Salad Fingers plays with Horace Horsecollar in Episode 6.
|Created by||David Firth|
|Developed by||David Firth|
|Written by||David Firth
Christian Pickup (co-writer)
Jimi Mwng (co-writer)
|Directed by||David Firth|
|Voices of||David Firth
|Composer(s)||Boards of Canada
|Country of origin||United Kingdom|
|No. of episodes||8|
|Executive producer(s)||David Firth|
|Running time||1-6 minutes|
|Original airing||July 1, 2004|
Salad Fingers is a psychological horror Flash cartoon series originally created by British cartoonist David "Foyf" Firth in July 2004 which gained rapid internet popularity in 2005. The San Francisco Chronicle ranked it in the "top 10" pop culture phenomena for that year.
Already a well-known Flash animation series available on the internet, Salad Fingers premiered in Australia at the 2007 Sydney Underground Film Festival at the Factory Theatre. The first seven episodes were shown back to back, along with a variety of other animated short films, during the "Re-animation" session.  The cartoons' musical score features theremin played by Clara Rockmore.
In the cartoons, the eponymous Salad Fingers inhabits a desolate, sparsely populated world that could be assumed to be post-apocalyptic in which he revels in the delightful feeling of the textures of various objects on his "salad fingers". He enjoys rusty articles (especially spoons) and derives similar pleasure from experiencing pain. He appears to enjoy meeting new people, though many of his acquaintances are simply avatars (such as finger puppets including Hubert Cumberdale, Jeremy Fisher, and Marjory Stewart-Baxter) for which he provides voice.
The eerie music featured in the background is the tune "Beware the Friendly Stranger" by Boards of Canada. The dark music in the soundtrack that appears when Salad Fingers is scared is actually Firth playing the guitar, slowed down and reversed. Other music included in Salad Fingers episodes includes work credited to Brian Eno, Sigur Rós and Aphex Twin. David Firth frequently inserts references to Aphex Twin in his flash cartoons; for example, the Aphex Twin logo can be found on the telephone in Salad Fingers episode five. Firth has also cited the works of David Lynch, South Park, Tim Burton, Tideland, The League of Gentlemen and Chris Morris as sources of inspiration.
Salad Fingers also ramblingly mentions he has an "old pal" named "Charlie" as well as a daughter, though neither of them are seen. It could be that neither of these characters are real, as they could be nothing more than the title character's delusions.
Each episode is 1–6 minutes long; the narratives themselves are quite oneiric, and each one only follows a semblance of a story.
This episode introduces us to Salad Fingers and his love of touching rusty spoons. He explains how touching any form of rust—including spoons, a door bell panel, and a kettle—stimulates him ("The feeling of rust against my salad fingers is almost orgasmic"), and that he holds a particular love of spoons. Salad Fingers walks to the house of a strange young boy to see if he has any rusty spoons; the child screeches two times, at which point Salad Fingers leaves, after asking to caress a rusty kettle that is on a table beside him.
Salad Fingers has a get-together with his "friends"—finger puppets—whom Salad Fingers introduces as Hubert Cumberdale, Marjory Stewart-Baxter and Jeremy Fisher. He appears to believe that his "friends" are real, living beings. Wondering what his friends taste like, he briefly inserts them into his mouth, exclaiming that Marjory Stewart-Baxter tastes like "sunshine dust", while Hubert Cumberdale tastes like "soot and poo". Salad Fingers then tells them that he has a fish cooking in the oven and speaks a nonsensical phrase in French: "Alors. Habille-la. Comment t'appelles-tu? Qu'est-ce qu'il y a?." This roughly translates to, "So then. Dress it. What's your name? What's the matter? or What is there?"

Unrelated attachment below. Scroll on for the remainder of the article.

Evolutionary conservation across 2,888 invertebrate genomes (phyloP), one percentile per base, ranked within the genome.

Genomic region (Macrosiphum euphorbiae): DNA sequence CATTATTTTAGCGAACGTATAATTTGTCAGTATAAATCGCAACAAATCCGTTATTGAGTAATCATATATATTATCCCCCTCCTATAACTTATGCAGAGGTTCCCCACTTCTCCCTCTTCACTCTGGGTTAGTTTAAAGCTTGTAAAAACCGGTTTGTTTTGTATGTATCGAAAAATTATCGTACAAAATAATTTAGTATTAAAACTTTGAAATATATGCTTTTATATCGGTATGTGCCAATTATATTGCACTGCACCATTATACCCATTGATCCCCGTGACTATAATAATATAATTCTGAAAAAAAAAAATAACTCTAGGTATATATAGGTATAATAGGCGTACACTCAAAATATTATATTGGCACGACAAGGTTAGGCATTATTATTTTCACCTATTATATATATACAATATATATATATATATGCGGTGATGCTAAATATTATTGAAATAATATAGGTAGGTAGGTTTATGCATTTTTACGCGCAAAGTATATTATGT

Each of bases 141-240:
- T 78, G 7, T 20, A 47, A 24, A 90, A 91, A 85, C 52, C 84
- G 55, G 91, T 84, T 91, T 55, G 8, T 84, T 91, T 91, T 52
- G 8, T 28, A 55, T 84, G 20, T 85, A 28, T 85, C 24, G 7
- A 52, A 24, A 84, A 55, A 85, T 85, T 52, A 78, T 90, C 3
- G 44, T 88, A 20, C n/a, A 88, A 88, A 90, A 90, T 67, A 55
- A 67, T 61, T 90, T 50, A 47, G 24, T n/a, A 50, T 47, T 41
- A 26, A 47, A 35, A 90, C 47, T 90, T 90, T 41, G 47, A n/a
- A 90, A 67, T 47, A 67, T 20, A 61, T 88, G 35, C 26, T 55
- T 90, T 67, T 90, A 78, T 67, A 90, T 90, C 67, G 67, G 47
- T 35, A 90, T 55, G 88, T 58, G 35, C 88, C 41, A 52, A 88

In the next scene, a frightened child responds to Salad Fingers's call for help. Salad Fingers cannot reach the fish cooking in his oven and asks the child to get it for him. As the child reaches into the oven, Salad Fingers sees a rusty nail jutting out of the wall and reaches to stroke it, causing the oven door to close with the child still inside. Salad Fingers then impales his finger on the spike and begins bleeding, blissfully saying "I like it when the red water comes out."
Salad Fingers pales and passes out. Apparently dreaming, Salad Fingers walks through a large meat locker singing Somewhere Over the Rainbow to himself. While inside, he meets a full-size Hubert Cumberdale, who screams distorted electronic noises at him. When Salad Fingers awakens he sits in a pool of his own blood. The oven smokes and oozes as Salad Fingers states, "That fish smells about done," ignoring the fact that it was the smoke from the "cooked alive" child that he'd forgotten about when 'dozing off'.
Salad Fingers is playing with nettles and has irritated blisters all over his hands. He then comes across an empty baby carriage, which he calls a "nettle carrier" and then leaves with it. A deformed armless man wearing an apron labeled "BBQ" appears and chases after Salad Fingers, screaming and babbling unintelligibly. Salad Fingers is sitting on the floor at his home and brushing the nettle over his nipple (while appearing to have an orgasm), which makes him lactate, and says "It seems... Nettles... have made the milk... drop out... from inside my teat!", when the armless man runs to Salad Fingers' house and begins to bang his head on the door. Salad Fingers daydreams of "happy times" (in which he and a life-sized version of the Hubert Cumberdale puppet are getting hair-dried). Eventually, Salad Fingers comes outside and finds the man dead on the floor, his head bloodied. He names the man "Milford Cubicle", ignoring the man's name tag reading "Harry". Ignorant that the man is dead, Salad Fingers then drags "Milford" inside, hangs him on a meat hook on the wall, plays the flute, and offers him a "warm glass of milk" (which presumably is the milk that dropped "out from inside [his] teat").